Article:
LOSING your sight can have a devastating impact on your life.
So having support from others going through the same problem can be a great comfort.
But a group is threatened with closure after the man leading it has decided to stand down – and there’s no-one able to take over.
Clive Gatfield has been running the Havant branch of the Macular Disease Society (MDS) for the past three years.
There, people with visual impairment can find encouragement and advice and meet others with the condition in a friendly environment.
But the group, based in the Havant United Reformed Church, Elm Lane, will close unless a volunteer can be found to lead the group.
Mr Gatfield, 72, who was diagnosed with macular disease 17 years ago, said: ‘We are moving away from the area, so unfortunately I have got to retire from leading the group.
‘I have thoroughly enjoyed my time volunteering, it has been great to spend time with other people affected by macular disease and organise the meetings. Being registered blind, the paperwork is the bit that is difficult for me.
‘The group is tremendous. I get a lot out of it and I’m sure everyone else does.
‘The social side of things is a great benefit to people as well as the support and information.
‘It would be a tragedy if the group were to close. People look forward to their monthly meeting on a Thursday and it would be sorely missed.’
Age-related macular degeneration affects the central vision and is the biggest cause of sight loss in the UK.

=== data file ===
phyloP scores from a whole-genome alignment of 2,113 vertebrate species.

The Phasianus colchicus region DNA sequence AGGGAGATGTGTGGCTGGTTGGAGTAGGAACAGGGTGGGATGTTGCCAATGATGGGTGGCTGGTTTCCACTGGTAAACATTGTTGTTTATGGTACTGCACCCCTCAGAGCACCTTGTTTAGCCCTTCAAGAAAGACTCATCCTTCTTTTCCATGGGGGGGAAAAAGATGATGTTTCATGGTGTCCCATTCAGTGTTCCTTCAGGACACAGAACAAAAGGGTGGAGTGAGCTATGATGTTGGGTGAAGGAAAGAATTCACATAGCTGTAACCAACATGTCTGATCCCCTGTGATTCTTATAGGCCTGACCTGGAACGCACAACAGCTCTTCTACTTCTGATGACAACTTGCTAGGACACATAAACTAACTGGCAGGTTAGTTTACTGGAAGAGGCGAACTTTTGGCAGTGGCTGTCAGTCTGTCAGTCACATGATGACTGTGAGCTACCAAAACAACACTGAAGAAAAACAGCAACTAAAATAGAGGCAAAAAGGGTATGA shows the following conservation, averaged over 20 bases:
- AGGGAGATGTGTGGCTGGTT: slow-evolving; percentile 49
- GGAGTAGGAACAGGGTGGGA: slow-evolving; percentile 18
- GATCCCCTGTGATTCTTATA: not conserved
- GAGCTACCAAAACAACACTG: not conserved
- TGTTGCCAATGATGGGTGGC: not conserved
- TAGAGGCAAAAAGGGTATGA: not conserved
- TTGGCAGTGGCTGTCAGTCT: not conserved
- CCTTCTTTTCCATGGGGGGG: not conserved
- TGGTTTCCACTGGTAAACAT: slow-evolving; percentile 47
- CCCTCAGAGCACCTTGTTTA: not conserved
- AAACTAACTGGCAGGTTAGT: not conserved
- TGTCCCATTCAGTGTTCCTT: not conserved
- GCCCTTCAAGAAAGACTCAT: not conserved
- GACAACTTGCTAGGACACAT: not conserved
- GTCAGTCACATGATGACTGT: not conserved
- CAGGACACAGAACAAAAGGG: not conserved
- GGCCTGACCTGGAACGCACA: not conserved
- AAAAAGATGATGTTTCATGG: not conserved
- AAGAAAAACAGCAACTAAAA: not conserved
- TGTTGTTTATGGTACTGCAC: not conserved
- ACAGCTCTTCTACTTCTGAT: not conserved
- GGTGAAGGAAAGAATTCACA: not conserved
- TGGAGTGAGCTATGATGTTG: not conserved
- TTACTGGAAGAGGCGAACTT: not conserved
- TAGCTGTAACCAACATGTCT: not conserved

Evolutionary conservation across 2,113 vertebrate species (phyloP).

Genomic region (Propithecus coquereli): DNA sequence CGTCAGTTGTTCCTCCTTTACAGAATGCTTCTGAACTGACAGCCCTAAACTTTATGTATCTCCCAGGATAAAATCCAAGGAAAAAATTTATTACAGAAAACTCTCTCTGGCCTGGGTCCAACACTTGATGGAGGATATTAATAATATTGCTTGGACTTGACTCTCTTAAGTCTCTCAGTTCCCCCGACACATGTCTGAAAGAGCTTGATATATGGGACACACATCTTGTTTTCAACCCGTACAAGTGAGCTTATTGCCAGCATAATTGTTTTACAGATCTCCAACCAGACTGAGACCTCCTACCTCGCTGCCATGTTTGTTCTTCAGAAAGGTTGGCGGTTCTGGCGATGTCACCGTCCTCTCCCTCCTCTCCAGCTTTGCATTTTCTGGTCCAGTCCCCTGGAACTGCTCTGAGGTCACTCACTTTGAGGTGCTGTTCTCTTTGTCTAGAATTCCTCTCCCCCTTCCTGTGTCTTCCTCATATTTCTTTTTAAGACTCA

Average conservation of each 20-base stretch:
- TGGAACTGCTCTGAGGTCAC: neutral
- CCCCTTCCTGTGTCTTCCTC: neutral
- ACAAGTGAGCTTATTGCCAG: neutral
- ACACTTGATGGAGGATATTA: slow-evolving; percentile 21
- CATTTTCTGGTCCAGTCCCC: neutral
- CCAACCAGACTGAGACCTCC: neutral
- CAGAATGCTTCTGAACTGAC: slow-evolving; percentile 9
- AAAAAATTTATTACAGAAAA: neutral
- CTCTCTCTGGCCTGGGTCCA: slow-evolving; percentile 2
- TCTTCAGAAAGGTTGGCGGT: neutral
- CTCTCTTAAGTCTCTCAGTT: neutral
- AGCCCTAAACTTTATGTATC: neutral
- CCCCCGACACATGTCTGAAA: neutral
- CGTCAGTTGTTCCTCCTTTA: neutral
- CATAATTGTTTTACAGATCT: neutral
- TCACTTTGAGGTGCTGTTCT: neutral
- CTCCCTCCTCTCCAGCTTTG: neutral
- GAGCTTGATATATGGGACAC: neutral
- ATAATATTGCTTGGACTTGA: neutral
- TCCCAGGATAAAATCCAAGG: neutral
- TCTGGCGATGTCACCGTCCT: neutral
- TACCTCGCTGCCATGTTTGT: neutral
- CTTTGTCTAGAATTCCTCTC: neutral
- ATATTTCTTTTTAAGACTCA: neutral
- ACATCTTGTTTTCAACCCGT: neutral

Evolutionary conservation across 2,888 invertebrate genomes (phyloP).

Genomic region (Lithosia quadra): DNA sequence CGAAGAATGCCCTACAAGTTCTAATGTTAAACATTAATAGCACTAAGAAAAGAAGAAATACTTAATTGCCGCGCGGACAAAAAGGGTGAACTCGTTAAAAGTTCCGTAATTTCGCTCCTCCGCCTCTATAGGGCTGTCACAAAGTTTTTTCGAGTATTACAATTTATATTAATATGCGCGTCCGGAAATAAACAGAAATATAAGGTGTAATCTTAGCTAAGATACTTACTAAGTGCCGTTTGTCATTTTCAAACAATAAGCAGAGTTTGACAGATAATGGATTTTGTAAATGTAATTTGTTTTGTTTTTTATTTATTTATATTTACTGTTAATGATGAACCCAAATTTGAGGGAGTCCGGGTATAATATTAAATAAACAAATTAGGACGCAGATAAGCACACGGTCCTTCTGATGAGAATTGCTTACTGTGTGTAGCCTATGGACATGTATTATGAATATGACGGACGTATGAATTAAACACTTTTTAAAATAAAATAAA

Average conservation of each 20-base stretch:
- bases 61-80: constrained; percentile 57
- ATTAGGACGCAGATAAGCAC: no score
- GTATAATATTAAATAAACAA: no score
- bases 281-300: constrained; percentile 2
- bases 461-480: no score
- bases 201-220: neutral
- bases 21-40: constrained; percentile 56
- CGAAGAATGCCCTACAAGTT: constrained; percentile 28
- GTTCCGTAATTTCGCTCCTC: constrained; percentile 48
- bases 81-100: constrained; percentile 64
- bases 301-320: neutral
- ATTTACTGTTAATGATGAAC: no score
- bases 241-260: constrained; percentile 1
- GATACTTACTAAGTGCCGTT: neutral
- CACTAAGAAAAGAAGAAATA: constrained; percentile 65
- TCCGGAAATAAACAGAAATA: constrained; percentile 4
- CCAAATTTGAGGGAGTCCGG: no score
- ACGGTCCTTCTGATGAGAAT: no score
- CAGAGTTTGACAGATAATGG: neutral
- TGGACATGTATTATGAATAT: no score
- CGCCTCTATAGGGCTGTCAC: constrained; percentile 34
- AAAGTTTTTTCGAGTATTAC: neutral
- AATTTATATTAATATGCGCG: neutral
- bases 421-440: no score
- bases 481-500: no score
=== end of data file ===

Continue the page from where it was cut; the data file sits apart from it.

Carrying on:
Those affected by it can find everyday tasks such as shopping, reading, watching television and even recognising people’s faces difficult.
The busy monthly meetings are an opportunity for members to swap hints and tips and get advice from guest speakers.
The volunteer who takes over will need to provide secretarial support, book guest speakers and contribute to the planning of future gatherings.
Tom McInulty, group support and development manager for MDS, said: ‘There is a wonderful group of people in Havant who all benefit enormously from the chance to meet with others affected by the condition.
‘This, coupled with the group activities, help people to regain control, build their confidence and get on with living life.
‘It would be such a shame if the group could not continue to operate. The volunteer would only be the main point of contact; they don’t need to be an expert on macular disease.
‘The group gives people a great opportunity to meet others with the condition and get some valuable help. It’s good to be able to learn from each others’ experiences.’
The group meets on the fourth Thursday of the month from 1.30pm to 3.30pm.
Anyone interested in volunteering for the position, or who would like advice or support concerning macular disease, can call the society’s helpline on 0845 241 2041.